We will always encourage directors to have a potential team of designers in mind at time of submitting their proposals, however we recognize the difficulty in committing people to a project if they don’t know if the show will even be picked up for the season, nevermind when in the season the show would be placed. As such, while it’s highly encouraged to have a design team in mind, it’s not necessary to submitting a directing proposal. When we refer to the director’s team, we mean the positions of: assistant director (optional), stage manager, assistant stage manager (optional), set designer, lighting designer, sound designer, costume designer, choreographer (optional), dialect coach (optional), intimacy director (“optional), and fight coordinator (“optional”). Most of these roles are self explanatory, but you’re probably wondering about some of these optional roles, especially if you’ve worked with the Vortex before and we’ve not really mentioned them in the past. The Vortex tends to view assistant directors and assistant stage managers as extra hands and eyes on the project as well as an opportunity for aspiring directors and stage managers to get a feel for the process without the responsibility of being fully in those positions. A sort of apprenticeship, if you will. As for the extra coaches/specialists, we strongly encourage having them, if the script calls for their specialties. I.e. if there’s physical violence, we encourage the use of a fight coordinator; if there’s on stage intimacy, we encourage the use of an intimacy director, ect. And we do like to keep the role of the specialty coaches and the director separate, so that the director can fully focus on the full show.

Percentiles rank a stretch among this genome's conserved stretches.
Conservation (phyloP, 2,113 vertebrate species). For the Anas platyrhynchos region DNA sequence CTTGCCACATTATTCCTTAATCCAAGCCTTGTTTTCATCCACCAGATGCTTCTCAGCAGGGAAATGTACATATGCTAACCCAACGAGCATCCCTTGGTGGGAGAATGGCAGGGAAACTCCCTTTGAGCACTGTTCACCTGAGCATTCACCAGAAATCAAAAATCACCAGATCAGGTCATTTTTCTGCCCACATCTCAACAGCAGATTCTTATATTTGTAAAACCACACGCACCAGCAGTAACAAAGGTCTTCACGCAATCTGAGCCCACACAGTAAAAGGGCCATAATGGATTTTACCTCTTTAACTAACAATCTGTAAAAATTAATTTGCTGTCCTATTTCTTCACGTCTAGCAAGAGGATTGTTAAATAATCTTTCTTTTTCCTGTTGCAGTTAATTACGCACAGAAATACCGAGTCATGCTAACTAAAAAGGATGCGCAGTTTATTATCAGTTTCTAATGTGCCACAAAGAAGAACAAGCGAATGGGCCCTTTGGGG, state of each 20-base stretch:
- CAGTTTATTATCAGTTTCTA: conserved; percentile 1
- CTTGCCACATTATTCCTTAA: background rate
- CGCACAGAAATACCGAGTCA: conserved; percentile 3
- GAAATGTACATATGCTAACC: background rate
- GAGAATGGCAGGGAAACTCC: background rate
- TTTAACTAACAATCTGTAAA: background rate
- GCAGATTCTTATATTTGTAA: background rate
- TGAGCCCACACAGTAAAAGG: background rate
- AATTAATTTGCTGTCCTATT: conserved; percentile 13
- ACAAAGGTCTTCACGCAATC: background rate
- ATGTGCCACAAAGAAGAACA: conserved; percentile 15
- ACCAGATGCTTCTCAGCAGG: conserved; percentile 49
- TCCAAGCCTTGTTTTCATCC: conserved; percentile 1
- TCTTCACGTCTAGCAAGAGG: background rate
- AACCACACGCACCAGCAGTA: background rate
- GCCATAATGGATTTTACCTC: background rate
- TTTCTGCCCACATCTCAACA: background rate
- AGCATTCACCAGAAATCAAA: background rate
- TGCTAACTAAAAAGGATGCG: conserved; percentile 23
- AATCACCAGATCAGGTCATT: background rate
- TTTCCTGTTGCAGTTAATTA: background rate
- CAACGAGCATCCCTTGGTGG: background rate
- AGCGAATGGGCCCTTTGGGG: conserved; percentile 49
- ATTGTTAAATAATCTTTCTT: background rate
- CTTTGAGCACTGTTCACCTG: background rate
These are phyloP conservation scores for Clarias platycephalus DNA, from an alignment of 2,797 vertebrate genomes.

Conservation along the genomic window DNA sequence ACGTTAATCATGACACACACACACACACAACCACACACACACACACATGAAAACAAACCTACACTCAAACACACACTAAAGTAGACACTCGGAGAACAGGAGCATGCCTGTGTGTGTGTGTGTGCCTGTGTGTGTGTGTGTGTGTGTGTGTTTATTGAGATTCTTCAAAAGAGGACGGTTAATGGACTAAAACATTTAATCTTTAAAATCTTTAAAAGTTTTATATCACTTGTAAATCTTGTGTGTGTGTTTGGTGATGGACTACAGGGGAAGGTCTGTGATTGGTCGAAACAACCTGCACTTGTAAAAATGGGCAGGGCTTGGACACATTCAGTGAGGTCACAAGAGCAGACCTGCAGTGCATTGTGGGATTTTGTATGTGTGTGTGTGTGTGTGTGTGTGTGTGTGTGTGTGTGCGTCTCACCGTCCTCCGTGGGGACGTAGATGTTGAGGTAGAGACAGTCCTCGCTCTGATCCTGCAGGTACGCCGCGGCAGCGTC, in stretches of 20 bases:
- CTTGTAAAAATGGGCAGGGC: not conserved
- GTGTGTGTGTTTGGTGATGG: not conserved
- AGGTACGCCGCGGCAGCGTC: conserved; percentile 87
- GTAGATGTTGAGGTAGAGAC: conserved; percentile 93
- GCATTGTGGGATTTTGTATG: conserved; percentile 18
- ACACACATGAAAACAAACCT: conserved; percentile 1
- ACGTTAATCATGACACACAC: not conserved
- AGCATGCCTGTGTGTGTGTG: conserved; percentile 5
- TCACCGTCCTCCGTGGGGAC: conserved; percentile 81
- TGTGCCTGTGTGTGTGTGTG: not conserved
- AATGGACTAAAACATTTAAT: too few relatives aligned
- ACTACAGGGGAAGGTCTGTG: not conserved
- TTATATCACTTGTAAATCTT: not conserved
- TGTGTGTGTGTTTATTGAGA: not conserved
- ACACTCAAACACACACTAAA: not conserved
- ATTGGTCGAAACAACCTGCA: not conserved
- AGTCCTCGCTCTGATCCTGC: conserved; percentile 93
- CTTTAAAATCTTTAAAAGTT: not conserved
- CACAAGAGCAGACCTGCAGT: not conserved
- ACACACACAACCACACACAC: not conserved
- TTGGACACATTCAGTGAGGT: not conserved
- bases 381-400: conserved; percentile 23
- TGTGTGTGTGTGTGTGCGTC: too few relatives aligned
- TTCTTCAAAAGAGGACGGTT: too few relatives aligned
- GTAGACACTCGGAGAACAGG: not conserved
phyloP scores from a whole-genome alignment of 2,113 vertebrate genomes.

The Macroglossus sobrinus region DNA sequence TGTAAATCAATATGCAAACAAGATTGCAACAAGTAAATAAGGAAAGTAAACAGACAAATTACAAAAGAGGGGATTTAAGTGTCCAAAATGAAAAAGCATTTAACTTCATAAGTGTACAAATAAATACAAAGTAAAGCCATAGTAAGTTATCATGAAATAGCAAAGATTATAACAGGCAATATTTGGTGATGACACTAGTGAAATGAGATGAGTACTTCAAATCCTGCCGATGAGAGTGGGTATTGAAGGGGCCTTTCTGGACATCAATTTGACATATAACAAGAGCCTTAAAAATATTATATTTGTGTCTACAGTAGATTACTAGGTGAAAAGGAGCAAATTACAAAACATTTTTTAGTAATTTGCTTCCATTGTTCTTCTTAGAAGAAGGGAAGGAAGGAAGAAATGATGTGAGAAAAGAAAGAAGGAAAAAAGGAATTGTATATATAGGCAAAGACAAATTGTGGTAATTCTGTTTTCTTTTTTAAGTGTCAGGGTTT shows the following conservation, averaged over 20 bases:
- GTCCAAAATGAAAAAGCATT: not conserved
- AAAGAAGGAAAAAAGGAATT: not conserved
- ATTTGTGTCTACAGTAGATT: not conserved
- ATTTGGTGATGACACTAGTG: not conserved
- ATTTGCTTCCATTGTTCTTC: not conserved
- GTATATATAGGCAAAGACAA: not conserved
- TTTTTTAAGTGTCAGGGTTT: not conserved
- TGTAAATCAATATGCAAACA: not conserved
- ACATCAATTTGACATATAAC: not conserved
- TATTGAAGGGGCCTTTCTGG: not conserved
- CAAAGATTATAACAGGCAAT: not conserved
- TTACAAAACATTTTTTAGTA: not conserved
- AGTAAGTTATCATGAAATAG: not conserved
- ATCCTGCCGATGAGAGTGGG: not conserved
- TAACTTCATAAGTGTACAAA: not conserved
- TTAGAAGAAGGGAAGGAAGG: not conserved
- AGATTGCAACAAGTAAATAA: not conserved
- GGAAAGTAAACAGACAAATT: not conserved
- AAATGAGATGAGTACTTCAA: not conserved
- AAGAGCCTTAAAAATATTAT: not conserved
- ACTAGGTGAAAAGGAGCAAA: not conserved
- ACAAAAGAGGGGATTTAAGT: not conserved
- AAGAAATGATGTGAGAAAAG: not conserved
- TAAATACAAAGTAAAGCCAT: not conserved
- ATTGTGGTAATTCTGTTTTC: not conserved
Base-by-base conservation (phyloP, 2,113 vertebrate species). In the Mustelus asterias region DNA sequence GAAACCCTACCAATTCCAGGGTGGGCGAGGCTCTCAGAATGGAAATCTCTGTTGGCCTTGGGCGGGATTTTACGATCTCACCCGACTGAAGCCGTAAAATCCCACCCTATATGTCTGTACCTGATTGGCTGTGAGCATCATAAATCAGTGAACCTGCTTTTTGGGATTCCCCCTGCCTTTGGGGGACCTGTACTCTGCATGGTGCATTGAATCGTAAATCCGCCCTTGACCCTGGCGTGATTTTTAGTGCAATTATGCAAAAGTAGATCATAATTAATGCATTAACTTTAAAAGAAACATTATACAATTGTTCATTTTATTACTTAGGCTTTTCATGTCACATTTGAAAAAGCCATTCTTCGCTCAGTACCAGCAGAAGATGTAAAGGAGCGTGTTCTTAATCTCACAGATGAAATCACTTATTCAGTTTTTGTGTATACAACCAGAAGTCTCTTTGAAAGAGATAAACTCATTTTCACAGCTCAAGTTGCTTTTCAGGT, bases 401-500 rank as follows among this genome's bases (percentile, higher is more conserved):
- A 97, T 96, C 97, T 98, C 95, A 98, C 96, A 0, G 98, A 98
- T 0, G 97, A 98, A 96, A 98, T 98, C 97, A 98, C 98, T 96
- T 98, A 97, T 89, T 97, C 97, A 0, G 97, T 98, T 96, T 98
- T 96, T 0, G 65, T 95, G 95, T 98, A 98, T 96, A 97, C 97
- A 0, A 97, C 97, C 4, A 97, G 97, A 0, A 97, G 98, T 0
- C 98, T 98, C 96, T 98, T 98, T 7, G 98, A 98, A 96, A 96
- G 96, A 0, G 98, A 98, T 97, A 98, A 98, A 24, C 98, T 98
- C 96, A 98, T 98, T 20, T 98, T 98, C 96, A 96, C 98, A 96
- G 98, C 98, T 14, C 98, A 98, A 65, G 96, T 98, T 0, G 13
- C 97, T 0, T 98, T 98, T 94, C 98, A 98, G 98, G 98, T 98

1. Vortex Personnel

This section of the guide isn’t necessarily to help make your directing proposal, but rather, something to keep in the back of your mind as you consider working with the Vortex. The following is a list of the Vortex Personnel directors and their team are likely to be in contact with through the run of the production:

  • Board of Directors: the producing entity of the Vortex, made up completely of volunteers. Split up into several committees, each show will be assigned key board members to assist: at least two members from the Production Committee to serve as Production Liaison, at least one member from the Artistic Committee to serve as Artistic Liaison, and it would be good to become friendly with members from the Publicity Committee.

  • Technical Director: a paid staff member of the Vortex, charged with the technical aspects of the theatre. Also keeps the theatre calendar and is master of the keys both to the theatre and to the Vortex’s auxiliary space at the University Heights United Methodist Church.

  • Resident Painter: Charged with keeping the paints in the shop organized, and will assist with set painting, if need be. 

  • Properties Coordinator: Charged with keeping the props in the shop organized and accounted for.

  • Shop Steward: Also known as resident builder.

  • Costume Supervisor?: Charged with keeping the costume closet organized and assisting costume designers with their needs.